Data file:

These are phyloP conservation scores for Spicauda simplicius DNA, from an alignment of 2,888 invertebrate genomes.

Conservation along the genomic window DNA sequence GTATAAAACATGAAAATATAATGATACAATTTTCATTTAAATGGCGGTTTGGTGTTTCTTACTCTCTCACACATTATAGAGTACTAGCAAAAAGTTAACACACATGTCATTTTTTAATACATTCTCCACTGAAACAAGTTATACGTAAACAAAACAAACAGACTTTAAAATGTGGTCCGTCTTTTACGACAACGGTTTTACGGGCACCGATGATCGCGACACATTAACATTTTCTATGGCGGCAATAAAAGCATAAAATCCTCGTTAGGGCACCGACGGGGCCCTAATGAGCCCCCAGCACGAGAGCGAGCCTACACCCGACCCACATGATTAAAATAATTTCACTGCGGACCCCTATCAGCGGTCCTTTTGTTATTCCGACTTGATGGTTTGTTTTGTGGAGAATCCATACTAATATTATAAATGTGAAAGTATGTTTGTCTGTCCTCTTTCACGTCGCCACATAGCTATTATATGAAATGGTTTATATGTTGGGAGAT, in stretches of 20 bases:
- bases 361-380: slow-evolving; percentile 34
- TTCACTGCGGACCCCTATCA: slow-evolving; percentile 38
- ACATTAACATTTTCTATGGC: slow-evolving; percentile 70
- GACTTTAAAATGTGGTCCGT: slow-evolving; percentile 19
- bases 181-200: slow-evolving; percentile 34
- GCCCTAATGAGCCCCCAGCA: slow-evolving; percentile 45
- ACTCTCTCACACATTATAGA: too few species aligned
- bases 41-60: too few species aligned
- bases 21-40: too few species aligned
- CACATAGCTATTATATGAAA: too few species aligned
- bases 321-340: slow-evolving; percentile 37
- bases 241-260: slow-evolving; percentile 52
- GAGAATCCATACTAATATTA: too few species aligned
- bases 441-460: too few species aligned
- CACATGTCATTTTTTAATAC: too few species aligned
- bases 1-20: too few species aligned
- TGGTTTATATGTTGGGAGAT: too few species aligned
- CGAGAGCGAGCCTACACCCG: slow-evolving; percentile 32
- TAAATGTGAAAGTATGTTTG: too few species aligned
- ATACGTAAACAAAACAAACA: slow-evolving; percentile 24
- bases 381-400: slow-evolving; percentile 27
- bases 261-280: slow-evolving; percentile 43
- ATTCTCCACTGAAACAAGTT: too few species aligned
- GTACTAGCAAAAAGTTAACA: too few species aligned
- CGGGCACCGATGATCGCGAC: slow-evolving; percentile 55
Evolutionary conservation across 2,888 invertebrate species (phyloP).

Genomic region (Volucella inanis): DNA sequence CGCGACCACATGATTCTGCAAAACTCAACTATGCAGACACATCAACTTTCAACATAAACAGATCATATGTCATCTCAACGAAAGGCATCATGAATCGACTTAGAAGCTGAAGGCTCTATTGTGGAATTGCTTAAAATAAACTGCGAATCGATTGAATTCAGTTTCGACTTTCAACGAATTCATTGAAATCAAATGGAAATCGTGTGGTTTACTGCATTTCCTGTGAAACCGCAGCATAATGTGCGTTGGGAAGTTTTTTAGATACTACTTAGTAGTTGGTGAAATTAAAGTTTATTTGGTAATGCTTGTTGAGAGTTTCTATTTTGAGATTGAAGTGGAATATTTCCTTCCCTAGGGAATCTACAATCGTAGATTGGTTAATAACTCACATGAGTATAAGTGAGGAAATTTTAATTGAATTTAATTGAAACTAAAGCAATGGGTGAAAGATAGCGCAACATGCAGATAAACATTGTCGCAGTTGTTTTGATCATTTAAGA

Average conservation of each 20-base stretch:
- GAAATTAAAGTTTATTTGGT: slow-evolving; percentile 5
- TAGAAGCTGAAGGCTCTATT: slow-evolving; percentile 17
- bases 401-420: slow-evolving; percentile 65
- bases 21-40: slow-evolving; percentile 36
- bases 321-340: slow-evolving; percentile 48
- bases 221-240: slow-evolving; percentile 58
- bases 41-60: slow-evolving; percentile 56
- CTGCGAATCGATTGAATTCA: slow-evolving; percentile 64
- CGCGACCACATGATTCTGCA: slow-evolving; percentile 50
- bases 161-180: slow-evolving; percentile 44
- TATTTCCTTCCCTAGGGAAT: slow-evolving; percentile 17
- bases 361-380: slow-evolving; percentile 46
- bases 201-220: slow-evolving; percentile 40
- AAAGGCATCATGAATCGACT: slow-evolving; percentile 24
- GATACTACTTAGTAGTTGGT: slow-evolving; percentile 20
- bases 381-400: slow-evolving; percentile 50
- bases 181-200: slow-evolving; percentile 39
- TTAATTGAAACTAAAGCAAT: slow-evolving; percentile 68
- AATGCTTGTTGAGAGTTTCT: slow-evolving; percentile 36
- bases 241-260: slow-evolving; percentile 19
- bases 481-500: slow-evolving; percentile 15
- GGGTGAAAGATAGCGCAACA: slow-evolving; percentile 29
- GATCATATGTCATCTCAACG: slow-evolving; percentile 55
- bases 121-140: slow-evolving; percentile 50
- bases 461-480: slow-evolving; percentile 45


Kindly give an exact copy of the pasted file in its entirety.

These are phyloP conservation scores for Spicauda simplicius DNA, from an alignment of 2,888 invertebrate genomes.

Conservation along the genomic window DNA sequence GTATAAAACATGAAAATATAATGATACAATTTTCATTTAAATGGCGGTTTGGTGTTTCTTACTCTCTCACACATTATAGAGTACTAGCAAAAAGTTAACACACATGTCATTTTTTAATACATTCTCCACTGAAACAAGTTATACGTAAACAAAACAAACAGACTTTAAAATGTGGTCCGTCTTTTACGACAACGGTTTTACGGGCACCGATGATCGCGACACATTAACATTTTCTATGGCGGCAATAAAAGCATAAAATCCTCGTTAGGGCACCGACGGGGCCCTAATGAGCCCCCAGCACGAGAGCGAGCCTACACCCGACCCACATGATTAAAATAATTTCACTGCGGACCCCTATCAGCGGTCCTTTTGTTATTCCGACTTGATGGTTTGTTTTGTGGAGAATCCATACTAATATTATAAATGTGAAAGTATGTTTGTCTGTCCTCTTTCACGTCGCCACATAGCTATTATATGAAATGGTTTATATGTTGGGAGAT, in stretches of 20 bases:
- bases 361-380: slow-evolving; percentile 34
- TTCACTGCGGACCCCTATCA: slow-evolving; percentile 38
- ACATTAACATTTTCTATGGC: slow-evolving; percentile 70
- GACTTTAAAATGTGGTCCGT: slow-evolving; percentile 19
- bases 181-200: slow-evolving; percentile 34
- GCCCTAATGAGCCCCCAGCA: slow-evolving; percentile 45
- ACTCTCTCACACATTATAGA: too few species aligned
- bases 41-60: too few species aligned
- bases 21-40: too few species aligned
- CACATAGCTATTATATGAAA: too few species aligned
- bases 321-340: slow-evolving; percentile 37
- bases 241-260: slow-evolving; percentile 52
- GAGAATCCATACTAATATTA: too few species aligned
- bases 441-460: too few species aligned
- CACATGTCATTTTTTAATAC: too few species aligned
- bases 1-20: too few species aligned
- TGGTTTATATGTTGGGAGAT: too few species aligned
- CGAGAGCGAGCCTACACCCG: slow-evolving; percentile 32
- TAAATGTGAAAGTATGTTTG: too few species aligned
- ATACGTAAACAAAACAAACA: slow-evolving; percentile 24
- bases 381-400: slow-evolving; percentile 27
- bases 261-280: slow-evolving; percentile 43
- ATTCTCCACTGAAACAAGTT: too few species aligned
- GTACTAGCAAAAAGTTAACA: too few species aligned
- CGGGCACCGATGATCGCGAC: slow-evolving; percentile 55
Evolutionary conservation across 2,888 invertebrate species (phyloP).

Genomic region (Volucella inanis): DNA sequence CGCGACCACATGATTCTGCAAAACTCAACTATGCAGACACATCAACTTTCAACATAAACAGATCATATGTCATCTCAACGAAAGGCATCATGAATCGACTTAGAAGCTGAAGGCTCTATTGTGGAATTGCTTAAAATAAACTGCGAATCGATTGAATTCAGTTTCGACTTTCAACGAATTCATTGAAATCAAATGGAAATCGTGTGGTTTACTGCATTTCCTGTGAAACCGCAGCATAATGTGCGTTGGGAAGTTTTTTAGATACTACTTAGTAGTTGGTGAAATTAAAGTTTATTTGGTAATGCTTGTTGAGAGTTTCTATTTTGAGATTGAAGTGGAATATTTCCTTCCCTAGGGAATCTACAATCGTAGATTGGTTAATAACTCACATGAGTATAAGTGAGGAAATTTTAATTGAATTTAATTGAAACTAAAGCAATGGGTGAAAGATAGCGCAACATGCAGATAAACATTGTCGCAGTTGTTTTGATCATTTAAGA

Average conservation of each 20-base stretch:
- GAAATTAAAGTTTATTTGGT: slow-evolving; percentile 5
- TAGAAGCTGAAGGCTCTATT: slow-evolving; percentile 17
- bases 401-420: slow-evolving; percentile 65
- bases 21-40: slow-evolving; percentile 36
- bases 321-340: slow-evolving; percentile 48
- bases 221-240: slow-evolving; percentile 58
- bases 41-60: slow-evolving; percentile 56
- CTGCGAATCGATTGAATTCA: slow-evolving; percentile 64
- CGCGACCACATGATTCTGCA: slow-evolving; percentile 50
- bases 161-180: slow-evolving; percentile 44
- TATTTCCTTCCCTAGGGAAT: slow-evolving; percentile 17
- bases 361-380: slow-evolving; percentile 46
- bases 201-220: slow-evolving; percentile 40
- AAAGGCATCATGAATCGACT: slow-evolving; percentile 24
- GATACTACTTAGTAGTTGGT: slow-evolving; percentile 20
- bases 381-400: slow-evolving; percentile 50
- bases 181-200: slow-evolving; percentile 39
- TTAATTGAAACTAAAGCAAT: slow-evolving; percentile 68
- AATGCTTGTTGAGAGTTTCT: slow-evolving; percentile 36
- bases 241-260: slow-evolving; percentile 19
- bases 481-500: slow-evolving; percentile 15
- GGGTGAAAGATAGCGCAACA: slow-evolving; percentile 29
- GATCATATGTCATCTCAACG: slow-evolving; percentile 55
- bases 121-140: slow-evolving; percentile 50
- bases 461-480: slow-evolving; percentile 45